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the attention to general principles, instead of particular truths, is the professed aim of all philosophy; and according as individuals have more or less of the philosophic spirit, their habitual speculations (whatever the nature of their pursuits may be) will relate to the former, or to the latter of these objects.
There are, therefore, among the inen who are accustomed to the exercise of their intellectual powers, two classes, whose habits of thought are remarkably distinguished from each other; the one class comprehending what we commonly call men of business, or more properly, men of detail; the other men of abstraction; or, in other words, philosophers.
The advantages which, in certain respects, the latter of these possess over the former, have been already pointed out; but it must not be supposed that these advantages are always purchased without some inconvenience. As the solidity of our general principles depends on the accuracy of the particular observations into which they are ultimately resolvable, so their utility is to be estimated by the practical applications of which they admit; and it unfortunately happens, that the same turn of mind which is favourable to philosophical pursuits, unless it be kept under proper regulation, is extremely apt to disqualify us for applying our knowledge to use, in the exercise of the arts and in the conduct of affairs.
In order to perceive the truth of these remarks, it is almost sufficient to recollect, that as classification, and, of consequence, general reasoning, presuppose the exercise of abstraction, a natural disposition to indulge in them cannot fail to lead the mind to overlook the specific differences of things in attending to their common qualities. To succeed, however, in practice, a
, familiar and circumstantial acquaintance with the particular objects which fall under our observation, is indispensably necessary.
But farther : As all general principles are founded on classifications which imply the exercise of abstraction, it is necessary to regard them, in their practical applications, merely as approximations to the truth, the defects of which must be supplied by habits acquired by personal experience. In con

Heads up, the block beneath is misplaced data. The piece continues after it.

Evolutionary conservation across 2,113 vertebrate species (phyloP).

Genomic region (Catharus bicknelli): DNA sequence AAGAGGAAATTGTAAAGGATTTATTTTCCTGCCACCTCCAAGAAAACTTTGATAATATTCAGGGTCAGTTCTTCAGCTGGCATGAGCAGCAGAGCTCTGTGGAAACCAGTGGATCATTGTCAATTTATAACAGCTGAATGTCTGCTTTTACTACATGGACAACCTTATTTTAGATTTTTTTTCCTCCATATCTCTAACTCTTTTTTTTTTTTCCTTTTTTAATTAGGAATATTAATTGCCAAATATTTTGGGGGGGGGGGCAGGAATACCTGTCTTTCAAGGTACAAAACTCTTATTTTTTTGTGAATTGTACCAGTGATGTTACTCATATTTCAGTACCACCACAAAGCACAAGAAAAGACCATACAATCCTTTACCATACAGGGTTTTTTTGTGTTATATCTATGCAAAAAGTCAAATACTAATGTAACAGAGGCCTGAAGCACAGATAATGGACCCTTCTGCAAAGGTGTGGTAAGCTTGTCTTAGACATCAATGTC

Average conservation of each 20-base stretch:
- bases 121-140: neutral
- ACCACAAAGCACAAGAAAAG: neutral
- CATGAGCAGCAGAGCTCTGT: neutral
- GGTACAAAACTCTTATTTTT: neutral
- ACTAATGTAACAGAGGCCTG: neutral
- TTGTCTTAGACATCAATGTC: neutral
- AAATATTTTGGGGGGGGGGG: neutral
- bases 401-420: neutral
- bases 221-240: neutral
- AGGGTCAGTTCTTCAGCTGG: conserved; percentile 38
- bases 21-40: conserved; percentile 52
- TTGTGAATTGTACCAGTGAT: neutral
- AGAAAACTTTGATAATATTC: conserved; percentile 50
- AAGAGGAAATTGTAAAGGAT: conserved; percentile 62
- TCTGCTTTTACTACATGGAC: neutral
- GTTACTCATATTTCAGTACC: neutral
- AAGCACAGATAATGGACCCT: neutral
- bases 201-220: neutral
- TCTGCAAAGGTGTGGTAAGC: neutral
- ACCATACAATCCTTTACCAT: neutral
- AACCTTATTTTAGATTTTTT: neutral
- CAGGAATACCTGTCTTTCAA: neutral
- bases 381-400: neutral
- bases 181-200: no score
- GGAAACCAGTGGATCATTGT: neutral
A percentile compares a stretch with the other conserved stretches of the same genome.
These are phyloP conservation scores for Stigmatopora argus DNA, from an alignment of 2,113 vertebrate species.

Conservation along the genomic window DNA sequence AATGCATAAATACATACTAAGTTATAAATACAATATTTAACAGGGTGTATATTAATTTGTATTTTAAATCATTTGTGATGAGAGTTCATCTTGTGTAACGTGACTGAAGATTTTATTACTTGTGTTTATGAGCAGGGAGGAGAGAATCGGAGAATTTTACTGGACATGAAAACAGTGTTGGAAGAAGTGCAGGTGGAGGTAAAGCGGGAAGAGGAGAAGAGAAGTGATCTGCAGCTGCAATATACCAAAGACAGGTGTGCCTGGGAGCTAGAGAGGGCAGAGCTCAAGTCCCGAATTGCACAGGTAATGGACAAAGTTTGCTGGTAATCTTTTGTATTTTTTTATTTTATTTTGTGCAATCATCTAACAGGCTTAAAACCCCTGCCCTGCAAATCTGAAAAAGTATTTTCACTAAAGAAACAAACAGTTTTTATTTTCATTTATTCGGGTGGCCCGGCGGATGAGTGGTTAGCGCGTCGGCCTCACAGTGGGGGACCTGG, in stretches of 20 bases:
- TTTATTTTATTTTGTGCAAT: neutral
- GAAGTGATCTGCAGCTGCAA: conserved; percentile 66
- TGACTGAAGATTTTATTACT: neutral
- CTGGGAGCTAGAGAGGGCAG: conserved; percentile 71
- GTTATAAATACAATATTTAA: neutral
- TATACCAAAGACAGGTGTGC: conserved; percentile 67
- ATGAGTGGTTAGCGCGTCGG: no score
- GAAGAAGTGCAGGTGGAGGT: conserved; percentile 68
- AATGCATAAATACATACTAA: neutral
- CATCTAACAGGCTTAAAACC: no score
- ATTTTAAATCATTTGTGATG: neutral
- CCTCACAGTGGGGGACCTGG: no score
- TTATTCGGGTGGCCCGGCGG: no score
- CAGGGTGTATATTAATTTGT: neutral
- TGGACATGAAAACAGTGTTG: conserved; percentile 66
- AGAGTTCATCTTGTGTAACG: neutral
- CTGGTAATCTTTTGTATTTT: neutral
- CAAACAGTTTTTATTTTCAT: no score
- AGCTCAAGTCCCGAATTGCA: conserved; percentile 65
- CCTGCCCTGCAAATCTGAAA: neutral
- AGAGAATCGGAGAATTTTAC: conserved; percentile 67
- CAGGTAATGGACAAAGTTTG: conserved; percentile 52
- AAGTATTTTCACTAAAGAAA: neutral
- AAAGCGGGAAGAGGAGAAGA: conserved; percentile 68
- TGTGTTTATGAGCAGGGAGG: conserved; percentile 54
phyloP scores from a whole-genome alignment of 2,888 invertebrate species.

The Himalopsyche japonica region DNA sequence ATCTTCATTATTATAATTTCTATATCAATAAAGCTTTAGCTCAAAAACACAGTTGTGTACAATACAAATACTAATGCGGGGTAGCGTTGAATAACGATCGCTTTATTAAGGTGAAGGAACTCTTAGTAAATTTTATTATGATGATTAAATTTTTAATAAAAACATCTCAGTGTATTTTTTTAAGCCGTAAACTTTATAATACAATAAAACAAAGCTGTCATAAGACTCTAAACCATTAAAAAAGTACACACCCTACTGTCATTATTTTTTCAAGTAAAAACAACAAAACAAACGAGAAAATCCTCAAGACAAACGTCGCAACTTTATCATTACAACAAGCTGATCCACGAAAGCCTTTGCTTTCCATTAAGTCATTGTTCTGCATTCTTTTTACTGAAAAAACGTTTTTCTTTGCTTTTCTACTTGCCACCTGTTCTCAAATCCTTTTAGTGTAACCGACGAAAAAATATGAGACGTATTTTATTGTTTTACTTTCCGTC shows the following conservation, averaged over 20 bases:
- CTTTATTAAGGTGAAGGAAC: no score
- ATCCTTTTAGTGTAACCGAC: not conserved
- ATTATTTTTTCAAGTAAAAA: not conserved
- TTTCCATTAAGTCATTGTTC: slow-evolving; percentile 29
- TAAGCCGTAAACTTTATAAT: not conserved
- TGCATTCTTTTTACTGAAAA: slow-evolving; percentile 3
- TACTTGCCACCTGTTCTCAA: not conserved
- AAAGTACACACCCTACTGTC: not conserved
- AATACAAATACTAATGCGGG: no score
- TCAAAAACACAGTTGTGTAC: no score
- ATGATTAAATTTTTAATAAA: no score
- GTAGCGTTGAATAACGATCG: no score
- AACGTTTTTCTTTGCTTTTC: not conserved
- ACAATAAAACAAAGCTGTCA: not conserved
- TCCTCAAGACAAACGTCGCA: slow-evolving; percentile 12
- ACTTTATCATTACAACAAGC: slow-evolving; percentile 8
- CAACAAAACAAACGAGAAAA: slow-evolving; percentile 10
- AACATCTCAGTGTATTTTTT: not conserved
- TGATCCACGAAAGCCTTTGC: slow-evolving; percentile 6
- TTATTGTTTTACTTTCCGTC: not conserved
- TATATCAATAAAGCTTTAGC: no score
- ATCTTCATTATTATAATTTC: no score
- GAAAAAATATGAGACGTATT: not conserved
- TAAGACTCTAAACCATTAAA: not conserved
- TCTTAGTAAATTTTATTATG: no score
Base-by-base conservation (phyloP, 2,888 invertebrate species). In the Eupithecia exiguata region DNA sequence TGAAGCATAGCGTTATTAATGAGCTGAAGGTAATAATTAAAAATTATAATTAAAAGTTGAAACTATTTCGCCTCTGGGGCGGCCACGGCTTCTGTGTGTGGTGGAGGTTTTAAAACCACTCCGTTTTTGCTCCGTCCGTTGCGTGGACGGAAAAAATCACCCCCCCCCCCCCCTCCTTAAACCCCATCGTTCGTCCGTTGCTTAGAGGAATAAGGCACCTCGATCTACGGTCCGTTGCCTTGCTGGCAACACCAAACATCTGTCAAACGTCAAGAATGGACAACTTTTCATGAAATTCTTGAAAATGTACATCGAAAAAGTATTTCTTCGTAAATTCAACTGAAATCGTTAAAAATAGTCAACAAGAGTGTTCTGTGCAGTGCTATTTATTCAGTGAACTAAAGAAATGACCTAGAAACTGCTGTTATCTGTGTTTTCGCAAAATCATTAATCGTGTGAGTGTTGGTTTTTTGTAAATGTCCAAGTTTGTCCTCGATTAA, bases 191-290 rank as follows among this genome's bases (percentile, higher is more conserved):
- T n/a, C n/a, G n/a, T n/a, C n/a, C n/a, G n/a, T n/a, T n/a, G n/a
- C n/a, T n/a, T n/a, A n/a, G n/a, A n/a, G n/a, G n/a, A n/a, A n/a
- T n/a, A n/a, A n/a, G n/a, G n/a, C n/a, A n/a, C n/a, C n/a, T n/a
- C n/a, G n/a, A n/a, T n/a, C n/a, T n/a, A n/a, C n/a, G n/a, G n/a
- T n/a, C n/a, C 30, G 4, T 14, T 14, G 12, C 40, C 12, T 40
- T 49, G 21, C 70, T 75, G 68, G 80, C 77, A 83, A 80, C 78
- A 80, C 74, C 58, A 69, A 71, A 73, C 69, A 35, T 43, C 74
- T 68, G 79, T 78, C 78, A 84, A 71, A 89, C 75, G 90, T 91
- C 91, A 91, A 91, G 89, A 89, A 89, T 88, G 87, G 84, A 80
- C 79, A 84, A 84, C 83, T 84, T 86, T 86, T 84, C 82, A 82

sidering, for example, the theory of the mechanical powers, it is usual to simplify the objects of our conception, by abstracting from friction, and from the weight of the different parts of which they are composed. Levers are considered as mathematical lines, perfectly inflexible ; and ropes as mathematical lines, perfectly flexible ;-and by means of these, and similar abstractions, a subject which is in itself extremely complicated, is brought within the reach of elementary geometry. In the theory of politics we find it necessary to abstract from many
of the peculiarities which distinguish different forms of government from each other, and to reduce them to certain general classes, according to their prevailing tendency. Although all the governments we have ever seen have had more or less of mixture in their composition, we reason concerning pure monarchies, pure aristocracies, and pure democracies, as if there really existed political establishments corresponding to our definitions. Without such a classification, it would be impossible for us to fix our attention, amidst the multiplicity of particulars which the subject presents to us, or to arrive at any general principles which might serve to guide our inquiries in comparing different institutions together.
It is for a similar reason that the speculative farmer reduces the infinite variety of soils to a few general descriptions; the physician, the infinite variety of bodily constitutions to a few temperaments; and the moralist, the infinite variety of human characters to a few of the ruling principles of action.